This study was a cross-sectional study. After obtaining approval from the Ethics Committee of the Research Institute for Endocrine and Metabolism Sciences of Shahid Beheshti University of Medical Sciences, the study population was selected by using stratified, multistage probability cluster sampling method, with a probability in proportion to size procedure, was used. The subjects of the present study were recruited using cluster sampling method from 4 randomly selected provinces of Iran (Golestan in East, Qazvin in North, and Kermanshah in West and Hormozgan in South). The detailed protocol of sampling method was reported in another published article (20). Sample size was calculated based on these parameters: p=0.085 [5], a=0.95, d=0.025, cluster design effect =2 and a non-response rate =0.15.
A total number of 1126 non-menopausal women age 18-49 were recruited for the purpose of the present study after obtaining written consent. We excluded unmarried women (n=105), those who had never have willingness for pregnancy (n=43), those with less than one year time from their pregnancy willingness (n=34), widows or divorced women (n=36) and those whose marriage long were less than one year (n=20). A standard comprehensive questionnaire (The content validity of the questionnaire was assessed by 15 gynecologists and reproductive health experts of Shahid Beheshti and Tehran Medical Science universities.  The reliability of the questionnaire was assessed using test-retest and inter-rater methods, both confirmed by r=0.91 and r=0.85, respectively.) including information on socio-demographic and reproductive variables was completed, during face-to-face interviews by trained staff members of local medical universities and a trained supervisor monitored the process in each district.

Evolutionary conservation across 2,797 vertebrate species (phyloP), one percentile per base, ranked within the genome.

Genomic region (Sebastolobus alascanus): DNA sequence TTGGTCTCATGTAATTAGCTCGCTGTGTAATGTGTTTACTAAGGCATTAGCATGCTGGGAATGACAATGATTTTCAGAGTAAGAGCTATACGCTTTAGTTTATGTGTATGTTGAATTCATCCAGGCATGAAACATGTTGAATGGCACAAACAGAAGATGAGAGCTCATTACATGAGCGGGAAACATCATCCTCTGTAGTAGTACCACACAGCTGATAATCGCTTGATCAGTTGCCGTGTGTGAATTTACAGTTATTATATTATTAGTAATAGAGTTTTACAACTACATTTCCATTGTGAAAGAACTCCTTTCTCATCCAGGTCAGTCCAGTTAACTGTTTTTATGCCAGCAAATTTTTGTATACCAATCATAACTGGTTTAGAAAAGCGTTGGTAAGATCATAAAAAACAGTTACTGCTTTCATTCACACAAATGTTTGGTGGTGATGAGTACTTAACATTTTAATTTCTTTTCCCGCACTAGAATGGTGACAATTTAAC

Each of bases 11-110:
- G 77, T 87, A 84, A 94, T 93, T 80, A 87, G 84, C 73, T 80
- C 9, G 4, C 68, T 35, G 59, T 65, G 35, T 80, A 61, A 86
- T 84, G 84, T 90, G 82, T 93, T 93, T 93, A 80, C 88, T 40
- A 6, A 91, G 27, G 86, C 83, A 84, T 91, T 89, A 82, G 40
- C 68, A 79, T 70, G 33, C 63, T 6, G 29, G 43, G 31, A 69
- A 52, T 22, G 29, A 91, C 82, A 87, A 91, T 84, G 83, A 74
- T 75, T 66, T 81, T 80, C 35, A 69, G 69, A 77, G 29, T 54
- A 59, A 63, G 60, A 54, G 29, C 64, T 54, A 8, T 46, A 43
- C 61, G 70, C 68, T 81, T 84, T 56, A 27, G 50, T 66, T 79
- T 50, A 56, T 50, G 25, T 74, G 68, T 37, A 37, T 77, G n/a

Current primary infertility refers to couples who have not ever become pregnant after at least 1 year of unprotected intercourse (according to the answer to these question "how long after you have attempted to get pregnant? Or, if they had used contraception “how long after stopping your contraceptive method you became pregnant for the first time? ") and "have you ever been pregnant?" (13). Secondary infertility refers to couples who have been pregnant at least once, but are not able to get pregnant when they attempt to conceive for the next time (according to the response to the question “have you had pregnancy delay for your second pregnancy (over one year passed from your tendency to become pregnant or in case of using contraceptive methods more than one year after outage of method). Lifetime infertility was defined as having any delay (more than one year) to get pregnant during their life regardless of whether or not has the child now. The question was used to determine lifetime infertility rate.